Devi adds, “We have no source of livelihood other than farming. I, along with my three sons and their wives, work on the field from morning till night. Only then are we able to earn our daily food. But Modi’s rally has ruined us. We have a loan to pay now. Not only was our crop destroyed, we didn’t even receive any compensation.”
“We sow one crop and prepare for the next,” she says. “In July, there was no harvest and since then the condition of our field has been so poor that we’ll hardly be able to grow 2-3 quintals of wheat, while we normally reap 5-6 quintals.”
The farmers awaiting compensation claim that they are tired of running between offices and their pleas have remained unheard.
The family of 50-year-old Khatai Lal, whose land was also taken over for Modi’s rally, rests on agriculture as the only source of livelihood.
“We were elated when we came to know that Modi is holding a rally in our village, but the happiness was short-lived,” says Khatai Lal. “We were told to offer our land for the rally.”
“At the time, we were cultivating kaddu (pumpkin) and kohda (cucurbita) on our ten biswas of land. The season’s first harvest was almost ready when government officials came and the whole field was flattened. I witnessed nearly Rs 50,000 worth of my crop being ruined in front of my eyes and I couldn’t do anything,” says Khatai Lal.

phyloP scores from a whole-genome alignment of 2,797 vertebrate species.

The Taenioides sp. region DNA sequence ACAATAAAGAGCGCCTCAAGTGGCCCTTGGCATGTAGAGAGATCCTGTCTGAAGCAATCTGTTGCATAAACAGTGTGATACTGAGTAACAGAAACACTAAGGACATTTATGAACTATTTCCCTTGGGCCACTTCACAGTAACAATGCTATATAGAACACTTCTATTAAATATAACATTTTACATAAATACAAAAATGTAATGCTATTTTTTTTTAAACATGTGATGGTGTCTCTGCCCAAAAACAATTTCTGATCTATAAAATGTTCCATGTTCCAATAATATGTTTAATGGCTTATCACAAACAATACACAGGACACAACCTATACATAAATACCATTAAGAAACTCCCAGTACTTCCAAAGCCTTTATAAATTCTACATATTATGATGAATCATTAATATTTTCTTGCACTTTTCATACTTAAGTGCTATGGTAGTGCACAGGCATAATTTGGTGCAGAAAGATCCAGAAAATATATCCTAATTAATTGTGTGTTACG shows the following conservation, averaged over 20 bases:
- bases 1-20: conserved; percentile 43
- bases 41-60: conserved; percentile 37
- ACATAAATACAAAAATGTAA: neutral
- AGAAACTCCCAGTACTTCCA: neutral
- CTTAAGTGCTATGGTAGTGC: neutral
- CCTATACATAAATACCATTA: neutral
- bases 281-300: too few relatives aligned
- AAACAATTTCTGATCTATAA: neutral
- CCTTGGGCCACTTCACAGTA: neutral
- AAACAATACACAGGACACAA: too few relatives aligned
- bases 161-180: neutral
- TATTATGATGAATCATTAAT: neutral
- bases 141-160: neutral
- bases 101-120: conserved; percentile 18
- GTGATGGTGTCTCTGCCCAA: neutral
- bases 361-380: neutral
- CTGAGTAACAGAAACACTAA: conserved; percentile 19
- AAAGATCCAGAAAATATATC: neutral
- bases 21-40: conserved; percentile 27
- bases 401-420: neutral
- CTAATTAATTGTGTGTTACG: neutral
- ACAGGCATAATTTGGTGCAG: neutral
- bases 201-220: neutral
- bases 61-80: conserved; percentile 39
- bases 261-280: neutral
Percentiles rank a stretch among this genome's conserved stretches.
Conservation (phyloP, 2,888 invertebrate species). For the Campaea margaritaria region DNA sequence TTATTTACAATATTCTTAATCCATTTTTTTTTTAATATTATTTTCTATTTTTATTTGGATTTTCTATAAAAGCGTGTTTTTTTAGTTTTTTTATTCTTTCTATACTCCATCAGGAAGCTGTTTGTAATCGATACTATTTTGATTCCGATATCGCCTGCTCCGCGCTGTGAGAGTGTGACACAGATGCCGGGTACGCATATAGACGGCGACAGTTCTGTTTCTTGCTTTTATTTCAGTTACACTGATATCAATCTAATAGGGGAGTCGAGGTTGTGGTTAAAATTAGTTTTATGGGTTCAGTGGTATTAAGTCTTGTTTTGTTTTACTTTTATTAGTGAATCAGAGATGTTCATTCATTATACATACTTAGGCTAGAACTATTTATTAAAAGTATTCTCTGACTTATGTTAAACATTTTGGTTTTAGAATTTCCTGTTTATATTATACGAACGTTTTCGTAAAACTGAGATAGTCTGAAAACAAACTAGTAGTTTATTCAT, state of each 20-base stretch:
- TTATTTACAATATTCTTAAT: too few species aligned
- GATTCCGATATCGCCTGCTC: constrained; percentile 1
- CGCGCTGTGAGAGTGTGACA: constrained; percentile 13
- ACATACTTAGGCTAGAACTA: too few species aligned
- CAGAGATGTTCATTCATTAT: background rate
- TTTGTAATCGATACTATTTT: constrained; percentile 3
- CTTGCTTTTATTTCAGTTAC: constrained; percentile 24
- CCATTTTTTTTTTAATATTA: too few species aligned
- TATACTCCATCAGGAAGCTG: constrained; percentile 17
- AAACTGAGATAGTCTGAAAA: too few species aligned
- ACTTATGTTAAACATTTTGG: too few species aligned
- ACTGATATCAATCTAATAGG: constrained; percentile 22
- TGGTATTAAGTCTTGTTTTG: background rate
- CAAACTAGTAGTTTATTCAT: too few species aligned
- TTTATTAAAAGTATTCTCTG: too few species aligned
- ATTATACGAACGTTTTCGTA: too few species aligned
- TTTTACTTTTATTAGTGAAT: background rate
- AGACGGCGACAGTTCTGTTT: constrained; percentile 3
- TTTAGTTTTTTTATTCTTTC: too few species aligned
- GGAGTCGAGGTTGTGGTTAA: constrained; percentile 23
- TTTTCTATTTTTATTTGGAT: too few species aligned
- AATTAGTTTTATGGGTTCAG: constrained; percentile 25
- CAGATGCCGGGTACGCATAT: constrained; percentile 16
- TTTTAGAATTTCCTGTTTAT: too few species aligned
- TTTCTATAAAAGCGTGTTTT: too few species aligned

“My three children are studying,” he adds. “Our farming bore the expenses of their admission, books and other stationery. But after our crop was wasted and we did not receive any compensation, we fell under huge debt and my son Sunil had to leave his college. Now, he works at a sweets shop.”
“In the month of July, there are fewer vegetables and their prices soar. Our crop was destroyed at such a time,” says another farmer, Shobhnath.
“We cultivate radish and boda on our field,” he adds. “Flowers had sprouted in the plants but the vegetables were not yet ready when the field was wrecked. We suffered a loss of more than Rs 50,000. It feels even worse when the promises of compensation are not fulfilled.”
“How many offices can we visit and how many rounds can we make?” asks Mithai Lal. “We have to feed ourselves too. We have given up all hope of getting anything after several rounds to the sub-divisional magistrate’s office.”
Another farmer, Raju Patel, says, “We have been devastated as we are mired in debt. Crop worth Rs 40,000 has been spoiled. The next harvest has been of poor quality as the wheat grains are shrivelled. What will it fetch us?”
When the village pradhan, Vijay Patel, is asked about compensation for the farmers, he says, “We wrote to the officials several times, and made several rounds to the SDM’s office. We even held demonstrations and protests, but our voice has not been heard.”
“The farmers in our village have suffered huge losses but they have received no compensation. Now, in the wake of the Lok Sabha elections, the Election Commission has imposed the model code of conduct. No further hearing will be held now.”
When Rajatalab’s SDM, Jay Prakash, is contacted, he says that he was posted here only a few days ago, and therefore is not aware of the issue. At the time of Modi’s rally, Anjani Kumar Singh was the SDM of Rajatalab.
Rizavana Tabassum is an independent journalist.
Translated from the Hindi original by Naushin Rehman.